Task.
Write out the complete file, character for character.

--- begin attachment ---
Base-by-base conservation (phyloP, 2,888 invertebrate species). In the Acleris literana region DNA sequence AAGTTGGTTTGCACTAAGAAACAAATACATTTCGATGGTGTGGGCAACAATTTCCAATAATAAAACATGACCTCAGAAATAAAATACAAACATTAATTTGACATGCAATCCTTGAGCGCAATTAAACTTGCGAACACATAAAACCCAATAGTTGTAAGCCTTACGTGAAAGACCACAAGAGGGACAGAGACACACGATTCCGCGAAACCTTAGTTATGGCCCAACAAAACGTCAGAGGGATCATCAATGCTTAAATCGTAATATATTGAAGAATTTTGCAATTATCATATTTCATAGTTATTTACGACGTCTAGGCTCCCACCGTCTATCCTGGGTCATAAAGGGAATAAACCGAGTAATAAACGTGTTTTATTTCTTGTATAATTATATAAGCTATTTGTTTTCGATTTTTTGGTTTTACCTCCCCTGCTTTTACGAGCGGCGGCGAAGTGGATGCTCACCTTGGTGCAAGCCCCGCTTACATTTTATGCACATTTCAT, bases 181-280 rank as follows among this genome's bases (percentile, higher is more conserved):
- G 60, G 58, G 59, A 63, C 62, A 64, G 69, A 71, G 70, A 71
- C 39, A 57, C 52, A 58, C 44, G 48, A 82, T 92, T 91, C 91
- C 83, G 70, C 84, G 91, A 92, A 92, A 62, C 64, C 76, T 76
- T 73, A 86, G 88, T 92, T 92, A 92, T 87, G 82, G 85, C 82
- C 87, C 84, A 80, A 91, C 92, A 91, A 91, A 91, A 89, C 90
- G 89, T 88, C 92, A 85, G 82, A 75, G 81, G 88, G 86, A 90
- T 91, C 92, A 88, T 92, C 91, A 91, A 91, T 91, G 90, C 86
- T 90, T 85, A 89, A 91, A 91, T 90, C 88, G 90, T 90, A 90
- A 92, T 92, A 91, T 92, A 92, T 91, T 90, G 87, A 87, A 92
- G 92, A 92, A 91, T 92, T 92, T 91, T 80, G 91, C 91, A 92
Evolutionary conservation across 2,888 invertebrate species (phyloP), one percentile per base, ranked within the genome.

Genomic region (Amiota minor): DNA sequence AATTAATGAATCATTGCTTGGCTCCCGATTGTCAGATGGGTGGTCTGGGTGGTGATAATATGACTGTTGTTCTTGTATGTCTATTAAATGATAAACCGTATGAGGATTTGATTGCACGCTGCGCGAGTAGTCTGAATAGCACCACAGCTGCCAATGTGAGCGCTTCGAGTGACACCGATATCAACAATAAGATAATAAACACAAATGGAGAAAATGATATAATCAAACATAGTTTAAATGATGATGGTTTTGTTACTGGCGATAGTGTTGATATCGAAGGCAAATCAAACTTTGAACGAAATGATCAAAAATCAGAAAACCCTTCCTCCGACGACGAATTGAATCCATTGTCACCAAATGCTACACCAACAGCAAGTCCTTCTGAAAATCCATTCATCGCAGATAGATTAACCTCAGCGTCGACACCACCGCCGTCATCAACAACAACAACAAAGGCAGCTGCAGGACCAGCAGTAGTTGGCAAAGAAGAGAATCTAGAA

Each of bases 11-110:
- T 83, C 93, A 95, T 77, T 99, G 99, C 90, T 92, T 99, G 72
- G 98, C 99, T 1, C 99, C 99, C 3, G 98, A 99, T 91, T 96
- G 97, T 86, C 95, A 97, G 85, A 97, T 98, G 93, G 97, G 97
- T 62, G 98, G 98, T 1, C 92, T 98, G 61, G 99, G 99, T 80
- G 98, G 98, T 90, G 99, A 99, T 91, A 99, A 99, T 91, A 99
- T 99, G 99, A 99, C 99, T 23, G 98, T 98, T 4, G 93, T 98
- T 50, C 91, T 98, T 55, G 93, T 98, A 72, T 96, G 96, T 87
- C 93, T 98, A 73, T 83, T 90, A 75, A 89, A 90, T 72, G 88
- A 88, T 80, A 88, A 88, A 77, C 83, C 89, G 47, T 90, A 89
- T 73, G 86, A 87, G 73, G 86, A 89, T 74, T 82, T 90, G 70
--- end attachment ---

Base-by-base conservation (phyloP, 2,888 invertebrate species). In the Acleris literana region DNA sequence AAGTTGGTTTGCACTAAGAAACAAATACATTTCGATGGTGTGGGCAACAATTTCCAATAATAAAACATGACCTCAGAAATAAAATACAAACATTAATTTGACATGCAATCCTTGAGCGCAATTAAACTTGCGAACACATAAAACCCAATAGTTGTAAGCCTTACGTGAAAGACCACAAGAGGGACAGAGACACACGATTCCGCGAAACCTTAGTTATGGCCCAACAAAACGTCAGAGGGATCATCAATGCTTAAATCGTAATATATTGAAGAATTTTGCAATTATCATATTTCATAGTTATTTACGACGTCTAGGCTCCCACCGTCTATCCTGGGTCATAAAGGGAATAAACCGAGTAATAAACGTGTTTTATTTCTTGTATAATTATATAAGCTATTTGTTTTCGATTTTTTGGTTTTACCTCCCCTGCTTTTACGAGCGGCGGCGAAGTGGATGCTCACCTTGGTGCAAGCCCCGCTTACATTTTATGCACATTTCAT, bases 181-280 rank as follows among this genome's bases (percentile, higher is more conserved):
- G 60, G 58, G 59, A 63, C 62, A 64, G 69, A 71, G 70, A 71
- C 39, A 57, C 52, A 58, C 44, G 48, A 82, T 92, T 91, C 91
- C 83, G 70, C 84, G 91, A 92, A 92, A 62, C 64, C 76, T 76
- T 73, A 86, G 88, T 92, T 92, A 92, T 87, G 82, G 85, C 82
- C 87, C 84, A 80, A 91, C 92, A 91, A 91, A 91, A 89, C 90
- G 89, T 88, C 92, A 85, G 82, A 75, G 81, G 88, G 86, A 90
- T 91, C 92, A 88, T 92, C 91, A 91, A 91, T 91, G 90, C 86
- T 90, T 85, A 89, A 91, A 91, T 90, C 88, G 90, T 90, A 90
- A 92, T 92, A 91, T 92, A 92, T 91, T 90, G 87, A 87, A 92
- G 92, A 92, A 91, T 92, T 92, T 91, T 80, G 91, C 91, A 92
Evolutionary conservation across 2,888 invertebrate species (phyloP), one percentile per base, ranked within the genome.

Genomic region (Amiota minor): DNA sequence AATTAATGAATCATTGCTTGGCTCCCGATTGTCAGATGGGTGGTCTGGGTGGTGATAATATGACTGTTGTTCTTGTATGTCTATTAAATGATAAACCGTATGAGGATTTGATTGCACGCTGCGCGAGTAGTCTGAATAGCACCACAGCTGCCAATGTGAGCGCTTCGAGTGACACCGATATCAACAATAAGATAATAAACACAAATGGAGAAAATGATATAATCAAACATAGTTTAAATGATGATGGTTTTGTTACTGGCGATAGTGTTGATATCGAAGGCAAATCAAACTTTGAACGAAATGATCAAAAATCAGAAAACCCTTCCTCCGACGACGAATTGAATCCATTGTCACCAAATGCTACACCAACAGCAAGTCCTTCTGAAAATCCATTCATCGCAGATAGATTAACCTCAGCGTCGACACCACCGCCGTCATCAACAACAACAACAAAGGCAGCTGCAGGACCAGCAGTAGTTGGCAAAGAAGAGAATCTAGAA

Each of bases 11-110:
- T 83, C 93, A 95, T 77, T 99, G 99, C 90, T 92, T 99, G 72
- G 98, C 99, T 1, C 99, C 99, C 3, G 98, A 99, T 91, T 96
- G 97, T 86, C 95, A 97, G 85, A 97, T 98, G 93, G 97, G 97
- T 62, G 98, G 98, T 1, C 92, T 98, G 61, G 99, G 99, T 80
- G 98, G 98, T 90, G 99, A 99, T 91, A 99, A 99, T 91, A 99
- T 99, G 99, A 99, C 99, T 23, G 98, T 98, T 4, G 93, T 98
- T 50, C 91, T 98, T 55, G 93, T 98, A 72, T 96, G 96, T 87
- C 93, T 98, A 73, T 83, T 90, A 75, A 89, A 90, T 72, G 88
- A 88, T 80, A 88, A 88, A 77, C 83, C 89, G 47, T 90, A 89
- T 73, G 86, A 87, G 73, G 86, A 89, T 74, T 82, T 90, G 70